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Publication numberUS4579789 A
Publication typeGrant
Application numberUS 06/719,561
Publication dateApr 1, 1986
Filing dateApr 3, 1985
Priority dateApr 9, 1984
Fee statusLapsed
Also published asCA1259101A, CA1259101A1, DE3512866A1, DE3512866C2, US4855092
Publication number06719561, 719561, US 4579789 A, US 4579789A, US-A-4579789, US4579789 A, US4579789A
InventorsHiroyuki Fukuda, Masatomo Shigeta, Hisatsugu Kaji, Kuniyuki Saitoh
Original AssigneeKureha Kagaku Kogyo Kabushiki Kaisha
Export CitationBiBTeX, EndNote, RefMan
External Links: USPTO, USPTO Assignment, Espacenet
Carbonaceous fuel cell electrode substrate incorporating three-layer separator, and process for preparation thereof
US 4579789 A
Abstract
Disclosed herein is an electrode substrate for fuel cells which comprises a three-layer separator and two porous single or double carbonaceous layers. The separator comprises a carbon plate and two flexible graphite sheets. The porous layer has a number of elongated holes for feeding reactant gases into a fuel cell. The elongated holes are provided near the center of the thickness in the porous single layer or in the interface between the porous double layer. The electrode substrate of the present invention exhibits improved properties, such as mechanical strength, thermal and electric resistances and the like, as a fuel cell electrode substrate. The present invention provides processes for preparation of such an electrode substrate.
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Claims(11)
What is claimed is:
1. An electrode substrate for fuel cells comprising: a gas impermeable layer which is composed of a carbon plate and two flexible graphite sheets provided on both sides of said carbon plate; and two porous carbonaceous layers which are provided on both sides of said graphite sheets and which have each a number of elongated holes for feeding reactant gases into a fuel cell provided near the center of the thickness of said porous layer.
2. The electrode substrate of claim 1, in which the elongated holes are parallel to each other and to the electrode surface and one side surface of the electrode, and are continuously elongated in the porous layer from one of the other side surfaces to another side surface opposite thereto; the longitudinal direction of the elongated holes in the porous layer on one side of the impermeable layer is perpendicular to the longitudinal direction of the elongated holes in the other porous layer; and each of the elongated holes has a diameter or equivalent diameter in the range of from 0.5 to 3 mm.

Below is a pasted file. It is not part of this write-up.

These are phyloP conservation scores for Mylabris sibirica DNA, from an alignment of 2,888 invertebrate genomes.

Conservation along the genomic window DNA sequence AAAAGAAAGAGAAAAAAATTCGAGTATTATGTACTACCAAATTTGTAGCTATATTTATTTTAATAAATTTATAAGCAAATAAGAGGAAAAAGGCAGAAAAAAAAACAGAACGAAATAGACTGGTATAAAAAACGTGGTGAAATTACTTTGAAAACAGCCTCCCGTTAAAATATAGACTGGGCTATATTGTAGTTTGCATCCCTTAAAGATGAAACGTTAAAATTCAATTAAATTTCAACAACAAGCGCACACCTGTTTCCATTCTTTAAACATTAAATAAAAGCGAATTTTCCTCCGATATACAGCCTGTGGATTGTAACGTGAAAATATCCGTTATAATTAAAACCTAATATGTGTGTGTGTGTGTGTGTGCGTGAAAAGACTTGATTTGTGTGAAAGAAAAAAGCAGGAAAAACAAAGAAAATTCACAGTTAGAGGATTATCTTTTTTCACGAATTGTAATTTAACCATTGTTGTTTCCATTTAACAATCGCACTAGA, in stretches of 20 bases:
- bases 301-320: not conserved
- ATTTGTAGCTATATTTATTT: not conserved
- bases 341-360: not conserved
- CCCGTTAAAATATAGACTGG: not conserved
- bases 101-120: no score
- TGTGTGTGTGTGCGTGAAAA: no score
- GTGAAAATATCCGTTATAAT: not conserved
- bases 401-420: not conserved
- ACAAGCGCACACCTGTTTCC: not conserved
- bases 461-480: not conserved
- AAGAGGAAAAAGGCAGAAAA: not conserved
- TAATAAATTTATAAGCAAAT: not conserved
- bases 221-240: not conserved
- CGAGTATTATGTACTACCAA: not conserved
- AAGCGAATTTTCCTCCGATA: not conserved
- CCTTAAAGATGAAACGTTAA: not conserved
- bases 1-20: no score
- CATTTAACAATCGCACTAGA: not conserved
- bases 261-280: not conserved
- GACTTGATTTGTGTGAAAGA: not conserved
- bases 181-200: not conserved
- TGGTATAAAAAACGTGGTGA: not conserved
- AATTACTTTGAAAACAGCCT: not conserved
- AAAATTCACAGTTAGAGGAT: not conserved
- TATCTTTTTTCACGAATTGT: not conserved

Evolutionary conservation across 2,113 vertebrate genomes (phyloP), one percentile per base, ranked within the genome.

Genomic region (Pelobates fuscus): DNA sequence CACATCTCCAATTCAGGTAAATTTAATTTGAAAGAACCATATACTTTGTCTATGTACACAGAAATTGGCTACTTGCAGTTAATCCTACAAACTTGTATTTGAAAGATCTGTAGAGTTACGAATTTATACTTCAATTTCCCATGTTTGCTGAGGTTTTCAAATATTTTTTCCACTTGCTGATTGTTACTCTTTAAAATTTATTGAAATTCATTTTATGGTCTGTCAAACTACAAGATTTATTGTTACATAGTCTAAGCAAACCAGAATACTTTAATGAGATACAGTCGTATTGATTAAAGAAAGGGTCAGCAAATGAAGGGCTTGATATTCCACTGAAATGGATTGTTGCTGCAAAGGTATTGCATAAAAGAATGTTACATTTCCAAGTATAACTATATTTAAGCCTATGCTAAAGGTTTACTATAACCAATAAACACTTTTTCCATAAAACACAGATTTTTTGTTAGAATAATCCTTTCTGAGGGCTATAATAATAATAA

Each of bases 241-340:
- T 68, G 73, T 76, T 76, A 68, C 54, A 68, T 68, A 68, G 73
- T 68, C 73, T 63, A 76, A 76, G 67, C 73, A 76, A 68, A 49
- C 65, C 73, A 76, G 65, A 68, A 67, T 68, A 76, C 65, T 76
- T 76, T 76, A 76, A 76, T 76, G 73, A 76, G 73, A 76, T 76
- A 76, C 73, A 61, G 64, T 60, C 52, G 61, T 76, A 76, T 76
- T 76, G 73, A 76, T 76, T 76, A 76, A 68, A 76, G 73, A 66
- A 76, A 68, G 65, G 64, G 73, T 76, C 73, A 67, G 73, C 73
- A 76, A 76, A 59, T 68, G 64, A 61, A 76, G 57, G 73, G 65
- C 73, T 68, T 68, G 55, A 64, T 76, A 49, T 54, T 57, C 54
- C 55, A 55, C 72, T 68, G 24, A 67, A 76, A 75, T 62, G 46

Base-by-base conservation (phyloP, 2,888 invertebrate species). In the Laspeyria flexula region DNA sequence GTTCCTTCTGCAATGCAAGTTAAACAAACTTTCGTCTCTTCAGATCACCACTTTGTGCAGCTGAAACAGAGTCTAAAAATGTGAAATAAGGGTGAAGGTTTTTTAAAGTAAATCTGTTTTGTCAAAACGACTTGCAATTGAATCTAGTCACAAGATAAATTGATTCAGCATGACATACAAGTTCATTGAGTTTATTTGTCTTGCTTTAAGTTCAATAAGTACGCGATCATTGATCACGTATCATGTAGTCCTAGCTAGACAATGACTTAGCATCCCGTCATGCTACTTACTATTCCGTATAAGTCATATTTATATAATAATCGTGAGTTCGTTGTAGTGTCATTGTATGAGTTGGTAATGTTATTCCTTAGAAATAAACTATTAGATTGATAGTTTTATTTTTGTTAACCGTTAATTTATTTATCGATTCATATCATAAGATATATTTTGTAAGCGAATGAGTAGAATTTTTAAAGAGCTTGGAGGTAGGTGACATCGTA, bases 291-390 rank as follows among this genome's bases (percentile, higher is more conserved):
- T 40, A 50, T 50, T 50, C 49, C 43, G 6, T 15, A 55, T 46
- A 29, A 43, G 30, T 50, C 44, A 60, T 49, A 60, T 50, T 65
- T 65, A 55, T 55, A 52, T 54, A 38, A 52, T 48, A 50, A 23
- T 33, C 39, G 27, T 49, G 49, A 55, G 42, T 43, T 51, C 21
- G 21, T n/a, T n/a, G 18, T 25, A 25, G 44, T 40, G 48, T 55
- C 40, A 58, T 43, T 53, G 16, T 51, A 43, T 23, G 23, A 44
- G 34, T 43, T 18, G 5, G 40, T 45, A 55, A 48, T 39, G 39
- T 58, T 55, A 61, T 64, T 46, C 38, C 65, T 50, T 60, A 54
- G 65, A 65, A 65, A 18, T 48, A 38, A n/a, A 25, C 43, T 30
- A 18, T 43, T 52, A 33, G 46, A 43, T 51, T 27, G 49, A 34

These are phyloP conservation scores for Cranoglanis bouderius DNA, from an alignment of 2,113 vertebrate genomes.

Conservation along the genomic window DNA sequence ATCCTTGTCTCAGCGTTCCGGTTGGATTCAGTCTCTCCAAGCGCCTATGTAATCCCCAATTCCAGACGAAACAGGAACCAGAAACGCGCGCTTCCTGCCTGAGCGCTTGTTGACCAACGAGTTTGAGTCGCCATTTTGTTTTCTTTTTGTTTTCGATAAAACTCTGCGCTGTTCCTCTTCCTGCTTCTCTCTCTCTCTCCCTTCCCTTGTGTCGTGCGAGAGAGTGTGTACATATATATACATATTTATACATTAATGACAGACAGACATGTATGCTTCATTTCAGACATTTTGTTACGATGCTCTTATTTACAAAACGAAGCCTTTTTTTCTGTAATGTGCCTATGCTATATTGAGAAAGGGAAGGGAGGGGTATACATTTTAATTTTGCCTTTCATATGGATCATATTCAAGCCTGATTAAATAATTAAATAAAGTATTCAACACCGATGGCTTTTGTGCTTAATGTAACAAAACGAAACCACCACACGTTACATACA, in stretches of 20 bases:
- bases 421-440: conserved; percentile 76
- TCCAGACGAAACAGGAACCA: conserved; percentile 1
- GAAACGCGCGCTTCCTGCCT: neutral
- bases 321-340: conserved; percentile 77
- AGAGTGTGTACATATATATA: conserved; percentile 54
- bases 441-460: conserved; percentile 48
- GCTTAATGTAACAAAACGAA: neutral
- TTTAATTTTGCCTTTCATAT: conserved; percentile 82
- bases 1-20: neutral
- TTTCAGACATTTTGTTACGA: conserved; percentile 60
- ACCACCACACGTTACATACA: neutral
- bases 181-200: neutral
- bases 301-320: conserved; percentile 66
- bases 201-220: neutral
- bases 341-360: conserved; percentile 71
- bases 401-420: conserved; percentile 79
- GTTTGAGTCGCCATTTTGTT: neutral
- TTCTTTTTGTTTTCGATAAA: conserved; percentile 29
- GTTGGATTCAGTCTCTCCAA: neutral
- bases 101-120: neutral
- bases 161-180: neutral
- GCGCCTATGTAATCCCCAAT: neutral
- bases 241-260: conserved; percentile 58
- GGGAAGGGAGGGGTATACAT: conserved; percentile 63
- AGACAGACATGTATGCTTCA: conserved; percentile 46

3. The electrode substrate of claim 1, in which the porous layer has an average bulk density in the range of from 0.4 to 0.8 g/cm3, a porosity in the range of from 50 to 80% and a gas permeability of 20 ml/cm.hr.mmAq. or more; and 60% or more of open pores in the porous layer have a diameter in the range of from 5 to 50 microns.
4. The electrode substrate of claim 1, in which the carbon plate has an average bulk density of 1.2 g/cm3 or more, a gas permeability of 0.2 ml/cm.hr.mmAq. or less and a thickness of 2 mm or less.
5. The electrode substrate of claim 1, in which the flexible graphite sheet has an average bulk density of 1.0 g/cm3 or more, a gas permeability of 0.2 ml/cm.hr.mmAq. or less and a thickness of 1.0 mm or less.
6. The electrode substrate of claim 1, in which the carbon plate comprises a gas impermeable carbonaceous separator plate and two pairs of gas impermeable carbonaceous peripheral sealing members, each pair of the members being provided on either side of said separator plate; the longitudinal direction of one pair of the members is perpendicular to that of the other pair of the members; the carbon plate has a gas permeability of 10-4 cm2 /hr.mmAq. or less, a bending strength of 500 kg/cm2 or more, a thermal conductivity of 4 kcal/m.hr.° C. or more and an electric resistance of 10 mΩ.cm or less; and the peripheral sealing member has a gas permeability in the direction towards a side surface of the carbon plate of 10-2 cm2 /hr.mmAq. or less.